Democratic Rep. Jerry Nadler (N.Y.) speaks as the House Judiciary Committee hears testimony from special counsel Robert Hur on his investigation into President Biden’s handling of classified documents on March 12, 2024. (Greg Nash)

Republicans zeroed in on language from Hur’s report that cast Biden’s behavior in a more negative light.

“Did Joe Biden unlawfully retain classified information? The answer: Yes he did. Page 1 of the report says this,” House Judiciary Committee Chair Jim Jordan (R-Ohio) said at the top of the hearing.

Hur appeared to agree with Gaetz as he reviewed statements from Biden press conferences on the documents. At one point, Hur described Biden’s characterization of how the documents were kept as “inconsistent” with his report.

Hur likewise agreed with several statements from Rep. Darrell Issa (R-Calif.).

“Did you reach a conclusion this man was outright innocent?” Issa asked.

“That conclusion is not reflected in my report, sir,” Hur responded.

“You did not reach an idea he committed no wrong. You reached a conclusion you would not prevail at trial and did not take it forward,” Issa asked later, prompting Hur to respond that was correct.

Hur defends his commentary on Biden’s memory 

Special counsel Robert Hur
Special counsel Robert Hur

Special counsel Robert Hur testifies during a House Judiciary Committee hearing to discuss his investigation into President Biden’s handling of classified documents on Tuesday, March 12, 2024. (Allison Robbert)

Hur argued in his opening statement and during exchanges with lawmakers on Tuesday that detailing Biden’s performance during their two-day interview was critical in justifying his conclusions not to bring charges.

“The need to show my work was especially strong here,” Hur said in his opening statement. “The attorney general had appointed me to investigate the actions of the attorney general’s boss, the sitting president of the United States. I knew that for my decision to be credible, I could not simply announce that I recommended no criminal charges and leave it at that. I needed to explain why.”

He pushed back at Schiff’s suggestions, asserting politics played no role in his approach.

“I could have written my report in a way that omitted references to the president’s memory but that would have been an incomplete and improper report,” he said.


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Hur also told Jordan there were numerous instances during his interactions with Biden that led him to believe the disclosure was the correct call.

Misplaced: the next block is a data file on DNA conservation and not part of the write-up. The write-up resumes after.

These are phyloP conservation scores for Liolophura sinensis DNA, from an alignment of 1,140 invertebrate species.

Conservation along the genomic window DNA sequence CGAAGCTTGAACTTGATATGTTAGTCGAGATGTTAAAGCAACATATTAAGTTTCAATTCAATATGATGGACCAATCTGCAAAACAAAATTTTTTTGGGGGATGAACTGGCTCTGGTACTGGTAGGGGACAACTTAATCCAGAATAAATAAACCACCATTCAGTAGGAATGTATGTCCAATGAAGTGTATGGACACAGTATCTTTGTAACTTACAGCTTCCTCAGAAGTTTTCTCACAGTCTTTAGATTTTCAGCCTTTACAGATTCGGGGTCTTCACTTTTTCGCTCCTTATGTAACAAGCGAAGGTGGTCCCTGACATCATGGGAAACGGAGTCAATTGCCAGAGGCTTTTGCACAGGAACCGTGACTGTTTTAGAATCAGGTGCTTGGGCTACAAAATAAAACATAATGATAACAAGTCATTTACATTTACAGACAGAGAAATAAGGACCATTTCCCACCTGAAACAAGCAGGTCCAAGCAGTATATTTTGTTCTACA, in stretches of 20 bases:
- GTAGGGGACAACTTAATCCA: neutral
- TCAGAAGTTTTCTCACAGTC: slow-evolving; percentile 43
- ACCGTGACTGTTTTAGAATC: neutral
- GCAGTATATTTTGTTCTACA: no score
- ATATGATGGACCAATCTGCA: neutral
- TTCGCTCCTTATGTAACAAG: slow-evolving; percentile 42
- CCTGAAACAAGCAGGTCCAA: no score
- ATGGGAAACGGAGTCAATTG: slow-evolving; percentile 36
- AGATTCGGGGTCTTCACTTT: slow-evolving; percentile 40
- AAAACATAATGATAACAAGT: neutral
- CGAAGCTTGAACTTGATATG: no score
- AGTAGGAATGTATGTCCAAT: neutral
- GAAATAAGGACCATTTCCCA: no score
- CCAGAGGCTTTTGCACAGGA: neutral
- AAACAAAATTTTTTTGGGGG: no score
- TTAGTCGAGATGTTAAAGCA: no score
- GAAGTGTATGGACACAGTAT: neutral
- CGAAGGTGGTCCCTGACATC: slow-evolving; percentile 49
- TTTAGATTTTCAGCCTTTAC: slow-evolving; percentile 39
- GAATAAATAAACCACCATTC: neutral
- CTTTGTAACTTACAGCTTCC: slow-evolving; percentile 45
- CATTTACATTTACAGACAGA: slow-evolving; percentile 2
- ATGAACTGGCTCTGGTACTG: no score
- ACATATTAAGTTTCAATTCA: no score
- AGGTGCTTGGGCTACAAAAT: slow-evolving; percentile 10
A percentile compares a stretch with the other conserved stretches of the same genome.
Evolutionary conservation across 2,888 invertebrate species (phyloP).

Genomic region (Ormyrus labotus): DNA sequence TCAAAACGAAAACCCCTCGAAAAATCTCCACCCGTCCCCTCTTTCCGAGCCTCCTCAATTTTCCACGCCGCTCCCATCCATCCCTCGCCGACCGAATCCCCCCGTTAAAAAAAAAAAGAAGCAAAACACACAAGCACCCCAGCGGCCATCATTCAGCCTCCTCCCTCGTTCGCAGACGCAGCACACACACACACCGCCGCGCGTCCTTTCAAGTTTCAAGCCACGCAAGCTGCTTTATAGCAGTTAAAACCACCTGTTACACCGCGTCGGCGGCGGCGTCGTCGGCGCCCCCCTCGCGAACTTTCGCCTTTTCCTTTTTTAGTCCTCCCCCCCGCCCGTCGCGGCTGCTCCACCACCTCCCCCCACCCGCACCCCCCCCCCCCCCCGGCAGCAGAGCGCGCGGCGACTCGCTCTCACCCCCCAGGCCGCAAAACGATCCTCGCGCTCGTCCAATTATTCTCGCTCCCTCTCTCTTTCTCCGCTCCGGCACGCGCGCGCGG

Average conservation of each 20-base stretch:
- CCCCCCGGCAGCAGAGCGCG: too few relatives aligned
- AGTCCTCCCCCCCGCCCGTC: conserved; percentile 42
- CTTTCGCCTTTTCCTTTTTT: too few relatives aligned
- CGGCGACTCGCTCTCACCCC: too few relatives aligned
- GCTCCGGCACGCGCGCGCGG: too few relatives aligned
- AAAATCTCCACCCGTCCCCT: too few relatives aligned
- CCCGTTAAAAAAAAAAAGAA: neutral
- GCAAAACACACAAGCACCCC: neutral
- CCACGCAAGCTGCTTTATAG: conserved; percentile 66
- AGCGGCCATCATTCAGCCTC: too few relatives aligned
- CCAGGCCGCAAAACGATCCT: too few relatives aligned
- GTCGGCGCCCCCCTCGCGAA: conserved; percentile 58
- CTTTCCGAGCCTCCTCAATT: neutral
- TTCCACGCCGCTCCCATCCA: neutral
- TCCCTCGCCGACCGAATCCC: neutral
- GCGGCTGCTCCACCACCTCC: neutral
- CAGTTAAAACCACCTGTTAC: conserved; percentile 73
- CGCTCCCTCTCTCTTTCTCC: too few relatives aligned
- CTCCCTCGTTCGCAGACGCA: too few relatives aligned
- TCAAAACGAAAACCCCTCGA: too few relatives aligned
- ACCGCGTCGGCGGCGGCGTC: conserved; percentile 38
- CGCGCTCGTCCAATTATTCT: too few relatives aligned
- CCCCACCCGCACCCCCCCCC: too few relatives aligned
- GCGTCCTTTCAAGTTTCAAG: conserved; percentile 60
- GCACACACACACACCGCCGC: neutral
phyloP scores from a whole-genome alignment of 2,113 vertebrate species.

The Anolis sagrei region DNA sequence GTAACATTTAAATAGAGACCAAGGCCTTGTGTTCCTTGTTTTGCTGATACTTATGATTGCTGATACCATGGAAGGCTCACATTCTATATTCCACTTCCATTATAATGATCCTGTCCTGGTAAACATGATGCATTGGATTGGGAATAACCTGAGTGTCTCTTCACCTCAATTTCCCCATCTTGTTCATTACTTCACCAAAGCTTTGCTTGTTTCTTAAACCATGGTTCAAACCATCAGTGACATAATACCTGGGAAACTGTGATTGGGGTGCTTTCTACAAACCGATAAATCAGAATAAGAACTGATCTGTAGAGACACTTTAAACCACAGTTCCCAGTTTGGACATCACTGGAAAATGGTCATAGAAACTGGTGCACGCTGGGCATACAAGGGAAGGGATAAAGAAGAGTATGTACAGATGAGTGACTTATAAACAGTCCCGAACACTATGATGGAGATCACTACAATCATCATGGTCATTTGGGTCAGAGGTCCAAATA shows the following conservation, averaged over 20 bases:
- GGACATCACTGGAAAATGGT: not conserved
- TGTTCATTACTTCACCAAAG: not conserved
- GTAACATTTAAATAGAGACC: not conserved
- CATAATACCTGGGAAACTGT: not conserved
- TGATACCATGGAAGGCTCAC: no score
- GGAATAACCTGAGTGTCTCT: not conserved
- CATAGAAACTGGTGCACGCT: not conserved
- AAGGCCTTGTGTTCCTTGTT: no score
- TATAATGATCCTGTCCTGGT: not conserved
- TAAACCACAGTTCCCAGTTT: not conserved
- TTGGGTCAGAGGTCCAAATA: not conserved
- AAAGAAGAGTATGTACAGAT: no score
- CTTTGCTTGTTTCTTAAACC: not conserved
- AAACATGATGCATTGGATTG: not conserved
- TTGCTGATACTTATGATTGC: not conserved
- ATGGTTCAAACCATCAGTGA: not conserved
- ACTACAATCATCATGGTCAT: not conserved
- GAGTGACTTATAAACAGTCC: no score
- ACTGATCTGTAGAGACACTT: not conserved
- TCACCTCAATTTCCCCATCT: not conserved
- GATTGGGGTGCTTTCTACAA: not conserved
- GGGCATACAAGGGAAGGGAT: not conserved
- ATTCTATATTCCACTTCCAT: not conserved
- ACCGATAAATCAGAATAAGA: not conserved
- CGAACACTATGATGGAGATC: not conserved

“The totality of the time that I spent with the president during his voluntary interview was something that I certainly considered in framing my assessment and articulating it in the report,” Hur told lawmakers. “That includes not only the words in the cold record of the transcript of the interview, but also the experience of being there in the room with him and frankly considering how he would present to a jury in a criminal trial if charges were brought.”

transcript of the two-day interview was released hours before Hur testified. It showed Biden stumbling over certain dates and facts, but it also illustrated Biden cracking jokes with the special counsel and repeatedly saying he did not intend to take classified materials upon leaving office.

Trump documents case features prominently

Republican presidential candidate former President Donald Trump speaks at a Super Tuesday election night party, Tuesday, March 5, 2024, at Mar-a-Lago in Palm Beach, Fla. (AP Photo/Rebecca Blackwell)

Multiple Democrats used their time to draw a contrast between the facts of the cases facing Biden and Trump, who is charged with 40 federal counts in Florida for his retention of classified materials.

From the outset of the hearing, the strategy was apparent. Nadler used his opening statement to make a distinction between Biden’s cooperation with Hur’s probe and Trump’s refusal to turn over classified materials to the National Archives after leaving the White House.

Nadler said Trump was not charged because of “some vast conspiracy,” but because he was “fundamentally incapable of taking advantage of even one of the many, many chances he was given to avoid those charges.”

“What kind of man bungles not one but dozens of opportunities to avoid criminal liability? What does that say about his mental state? Here, too, the record speaks for itself,” he said, adding later that Trump should “think twice before accusing others of cognitive decline.”

Rep. Ted Lieu (D-Calif.) asked Hur point by point if Biden directed his lawyer to lie for him, directed assistants to move boxes of classified materials, deleted security camera footage or showed a classified map to a campaign aide, all of which Trump is accused of doing.

Hur, for his part, said he would not weigh in on specifics about Trump’s case or about special counsel Jack Smith. But Hur’s own report acknowledged clear differences between Biden’s cooperation with his office and Trump’s refusal to cooperate.

“It is not our role to assess the criminal charges pending against Mr. Trump, but several material distinctions between Mr. Trump’s case and Mr. Biden’s are clear,” Hur wrote in his report.